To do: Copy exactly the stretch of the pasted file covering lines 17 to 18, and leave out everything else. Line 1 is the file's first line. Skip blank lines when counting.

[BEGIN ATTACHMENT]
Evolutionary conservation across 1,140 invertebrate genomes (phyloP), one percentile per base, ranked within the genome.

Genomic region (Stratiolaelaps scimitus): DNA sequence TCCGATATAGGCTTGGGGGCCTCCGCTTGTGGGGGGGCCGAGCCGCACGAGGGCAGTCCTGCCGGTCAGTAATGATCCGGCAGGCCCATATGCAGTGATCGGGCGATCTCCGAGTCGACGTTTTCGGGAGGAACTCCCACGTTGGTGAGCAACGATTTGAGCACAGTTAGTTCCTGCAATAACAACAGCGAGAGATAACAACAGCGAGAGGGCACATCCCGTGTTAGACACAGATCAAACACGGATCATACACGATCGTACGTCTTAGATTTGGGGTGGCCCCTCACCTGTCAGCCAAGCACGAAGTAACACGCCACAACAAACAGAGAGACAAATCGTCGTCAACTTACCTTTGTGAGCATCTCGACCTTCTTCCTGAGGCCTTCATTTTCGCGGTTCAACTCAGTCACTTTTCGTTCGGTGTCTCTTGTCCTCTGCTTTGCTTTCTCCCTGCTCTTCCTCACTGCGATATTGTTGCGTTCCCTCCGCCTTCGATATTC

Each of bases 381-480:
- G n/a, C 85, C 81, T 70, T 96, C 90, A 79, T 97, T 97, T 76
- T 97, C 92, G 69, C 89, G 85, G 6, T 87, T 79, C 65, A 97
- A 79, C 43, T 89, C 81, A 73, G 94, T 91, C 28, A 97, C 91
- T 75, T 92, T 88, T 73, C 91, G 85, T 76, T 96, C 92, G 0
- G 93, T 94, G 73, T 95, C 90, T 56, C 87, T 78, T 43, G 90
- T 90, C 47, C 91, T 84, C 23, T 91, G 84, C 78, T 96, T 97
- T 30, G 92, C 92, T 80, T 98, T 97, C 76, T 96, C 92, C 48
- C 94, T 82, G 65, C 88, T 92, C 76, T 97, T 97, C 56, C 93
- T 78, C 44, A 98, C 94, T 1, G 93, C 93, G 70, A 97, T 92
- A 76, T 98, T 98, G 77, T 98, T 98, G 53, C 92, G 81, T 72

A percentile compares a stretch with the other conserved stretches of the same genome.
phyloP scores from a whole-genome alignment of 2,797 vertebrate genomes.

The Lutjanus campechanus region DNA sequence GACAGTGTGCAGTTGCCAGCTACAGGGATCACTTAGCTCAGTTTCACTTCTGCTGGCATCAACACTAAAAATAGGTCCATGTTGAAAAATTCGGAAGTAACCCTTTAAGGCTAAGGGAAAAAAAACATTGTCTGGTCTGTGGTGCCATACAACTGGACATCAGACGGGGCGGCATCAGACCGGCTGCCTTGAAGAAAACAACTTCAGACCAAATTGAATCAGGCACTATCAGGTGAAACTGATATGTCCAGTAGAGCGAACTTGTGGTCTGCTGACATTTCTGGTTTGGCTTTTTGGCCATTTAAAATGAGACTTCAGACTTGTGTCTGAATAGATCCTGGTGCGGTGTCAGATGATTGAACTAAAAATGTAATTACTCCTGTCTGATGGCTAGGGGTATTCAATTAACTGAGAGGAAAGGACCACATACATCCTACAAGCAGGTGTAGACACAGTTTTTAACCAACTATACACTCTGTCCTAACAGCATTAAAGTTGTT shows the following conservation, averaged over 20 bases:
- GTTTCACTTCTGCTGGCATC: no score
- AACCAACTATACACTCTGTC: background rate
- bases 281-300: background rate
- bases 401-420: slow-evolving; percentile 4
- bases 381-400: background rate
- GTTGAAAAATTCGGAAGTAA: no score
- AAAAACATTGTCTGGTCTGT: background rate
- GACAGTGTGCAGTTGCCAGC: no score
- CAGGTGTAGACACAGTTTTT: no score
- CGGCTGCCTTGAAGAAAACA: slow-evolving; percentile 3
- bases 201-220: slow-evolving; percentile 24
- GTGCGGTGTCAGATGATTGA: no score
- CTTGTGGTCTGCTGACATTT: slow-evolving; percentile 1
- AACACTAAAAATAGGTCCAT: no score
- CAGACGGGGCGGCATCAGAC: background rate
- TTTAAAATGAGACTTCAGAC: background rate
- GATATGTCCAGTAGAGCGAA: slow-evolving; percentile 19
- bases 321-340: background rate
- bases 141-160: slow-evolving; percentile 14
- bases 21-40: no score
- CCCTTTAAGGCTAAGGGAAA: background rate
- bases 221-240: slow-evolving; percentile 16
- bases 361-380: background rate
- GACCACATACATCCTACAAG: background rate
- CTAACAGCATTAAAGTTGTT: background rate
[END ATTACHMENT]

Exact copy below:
- GTTTCACTTCTGCTGGCATC: no score
- AACCAACTATACACTCTGTC: background rate